Development of a Novel Large Animal Model to Evaluate Human Dental Pulp Stem Cells for Articular Cartilage Treatment

Research paper by Tiago Lazzaretti Fernandes, Kazunori Shimomura, Andre Asperti, Carla Cristina Gomes Pinheiro, Heloísa Vasconcellos Amaral Caetano, Claudia Regina G. C. M. Oliveira, Norimasa Nakamura, Arnaldo José Hernandez, Daniela Franco Bueno

Indexed on: 05 May '18Published on: 04 May '18Published in: Stem Cell Reviews and Reports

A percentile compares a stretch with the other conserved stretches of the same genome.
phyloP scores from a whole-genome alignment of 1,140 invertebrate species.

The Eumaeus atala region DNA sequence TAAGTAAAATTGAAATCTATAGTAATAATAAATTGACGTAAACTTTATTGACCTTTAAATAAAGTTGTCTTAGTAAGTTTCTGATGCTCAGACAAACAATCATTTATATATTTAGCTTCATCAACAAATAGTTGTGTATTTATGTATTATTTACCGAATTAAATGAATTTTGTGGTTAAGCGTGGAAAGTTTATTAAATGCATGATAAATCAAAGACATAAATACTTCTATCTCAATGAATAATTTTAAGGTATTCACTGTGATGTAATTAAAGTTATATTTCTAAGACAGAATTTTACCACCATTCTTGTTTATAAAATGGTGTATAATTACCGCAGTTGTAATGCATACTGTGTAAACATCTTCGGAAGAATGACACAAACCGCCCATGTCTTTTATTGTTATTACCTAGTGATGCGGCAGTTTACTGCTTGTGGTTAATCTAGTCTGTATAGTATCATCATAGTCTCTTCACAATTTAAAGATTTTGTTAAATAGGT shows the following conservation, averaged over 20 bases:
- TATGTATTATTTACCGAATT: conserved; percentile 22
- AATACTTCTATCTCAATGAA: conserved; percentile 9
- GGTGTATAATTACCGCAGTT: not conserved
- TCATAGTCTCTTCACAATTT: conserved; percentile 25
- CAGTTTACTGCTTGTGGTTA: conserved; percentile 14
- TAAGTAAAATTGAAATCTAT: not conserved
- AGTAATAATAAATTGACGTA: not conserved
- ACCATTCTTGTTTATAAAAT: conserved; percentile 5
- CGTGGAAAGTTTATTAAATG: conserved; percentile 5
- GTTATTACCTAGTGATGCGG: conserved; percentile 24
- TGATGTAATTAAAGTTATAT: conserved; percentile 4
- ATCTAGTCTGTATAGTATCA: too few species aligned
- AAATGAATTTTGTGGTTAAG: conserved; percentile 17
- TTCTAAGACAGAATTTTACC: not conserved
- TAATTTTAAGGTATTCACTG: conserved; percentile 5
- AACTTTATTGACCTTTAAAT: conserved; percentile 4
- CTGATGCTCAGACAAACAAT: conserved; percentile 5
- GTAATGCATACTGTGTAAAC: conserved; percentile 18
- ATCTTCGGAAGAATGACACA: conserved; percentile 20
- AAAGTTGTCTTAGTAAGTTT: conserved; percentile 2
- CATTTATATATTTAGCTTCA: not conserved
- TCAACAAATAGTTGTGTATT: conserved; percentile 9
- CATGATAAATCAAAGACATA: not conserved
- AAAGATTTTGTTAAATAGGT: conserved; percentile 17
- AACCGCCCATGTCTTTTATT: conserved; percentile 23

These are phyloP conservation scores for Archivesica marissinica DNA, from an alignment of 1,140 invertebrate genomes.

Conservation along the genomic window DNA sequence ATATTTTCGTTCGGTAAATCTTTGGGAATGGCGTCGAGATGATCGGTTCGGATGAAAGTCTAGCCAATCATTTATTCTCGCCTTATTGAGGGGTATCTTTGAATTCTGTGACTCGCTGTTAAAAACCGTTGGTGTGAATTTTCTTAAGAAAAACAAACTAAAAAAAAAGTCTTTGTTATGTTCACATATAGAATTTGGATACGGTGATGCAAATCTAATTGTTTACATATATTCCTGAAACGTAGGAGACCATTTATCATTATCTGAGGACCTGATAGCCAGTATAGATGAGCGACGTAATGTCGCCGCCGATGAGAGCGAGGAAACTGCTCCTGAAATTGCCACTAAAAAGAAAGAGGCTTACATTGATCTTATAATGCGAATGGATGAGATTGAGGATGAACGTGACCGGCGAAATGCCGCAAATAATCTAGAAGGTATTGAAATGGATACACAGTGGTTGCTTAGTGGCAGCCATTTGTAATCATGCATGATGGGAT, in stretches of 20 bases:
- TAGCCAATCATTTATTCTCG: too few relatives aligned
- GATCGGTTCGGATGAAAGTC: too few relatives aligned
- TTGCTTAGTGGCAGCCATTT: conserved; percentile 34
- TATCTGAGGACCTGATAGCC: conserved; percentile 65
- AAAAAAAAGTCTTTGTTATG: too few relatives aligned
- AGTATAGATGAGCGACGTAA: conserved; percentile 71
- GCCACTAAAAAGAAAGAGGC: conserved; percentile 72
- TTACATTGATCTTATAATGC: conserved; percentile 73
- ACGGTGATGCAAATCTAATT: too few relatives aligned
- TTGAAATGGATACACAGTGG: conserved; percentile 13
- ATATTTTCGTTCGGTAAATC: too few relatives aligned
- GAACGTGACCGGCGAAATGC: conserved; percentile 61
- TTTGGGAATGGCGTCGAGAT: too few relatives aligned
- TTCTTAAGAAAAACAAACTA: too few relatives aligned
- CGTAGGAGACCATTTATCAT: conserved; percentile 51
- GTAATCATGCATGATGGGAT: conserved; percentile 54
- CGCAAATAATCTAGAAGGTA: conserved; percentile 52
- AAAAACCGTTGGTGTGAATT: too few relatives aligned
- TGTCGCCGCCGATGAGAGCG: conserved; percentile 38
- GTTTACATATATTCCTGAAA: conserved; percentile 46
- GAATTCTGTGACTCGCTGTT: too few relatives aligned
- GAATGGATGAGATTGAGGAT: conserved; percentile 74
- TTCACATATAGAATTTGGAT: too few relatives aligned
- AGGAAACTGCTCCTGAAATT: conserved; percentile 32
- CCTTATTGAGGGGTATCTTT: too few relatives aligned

Chondral lesion is a pathology with high prevalence, reaching as much as 63% of general population and 36% among athletes. The ability of human Dental Pulp Stem Cells (DPSCs) to differentiate into chondroblasts in vitro suggests that this stem cell type may be useful for tissue bioengineering. However, we have yet to identify a study of large animal models in which DPSCs were used to repair articular cartilage. Therefore, this study aimed to describe a novel treatment for cartilage lesion with DPSCs on a large animal model.Mesenchymal stem cells (MSC) were obtained from deciduous teeth and characterized by flow cytometry. DPSCs were cultured and added to a collagen type I/III biomaterial composite scaffold. Brazilian miniature pig (BR-1) was used. A 6-mm diameter, full-thickness chondral defect was created in each posterior medial condyle. The defects were covered with scaffold alone or scaffold + DPSCs on the contralateral side. Animals were euthanized 6 weeks post-surgery. Cartilage defects were analyzed macroscopically and histology according to modified O’Driscoll scoring system.Flow cytometry confirmed characterization of DPSCs as MSCs. Macroscopic and histological findings suggested that this time period was reasonable for evaluating cartilage repair. To our knowledge, this study provides the first description of an animal model using DPSCs to study the differentiation of hyaline articular cartilage in vivo.The animals tolerated the procedure well and did not show clinical or histological rejection of the DPSCs, reinforcing the feasibility of this descriptive miniature pig model for pre-clinical studies.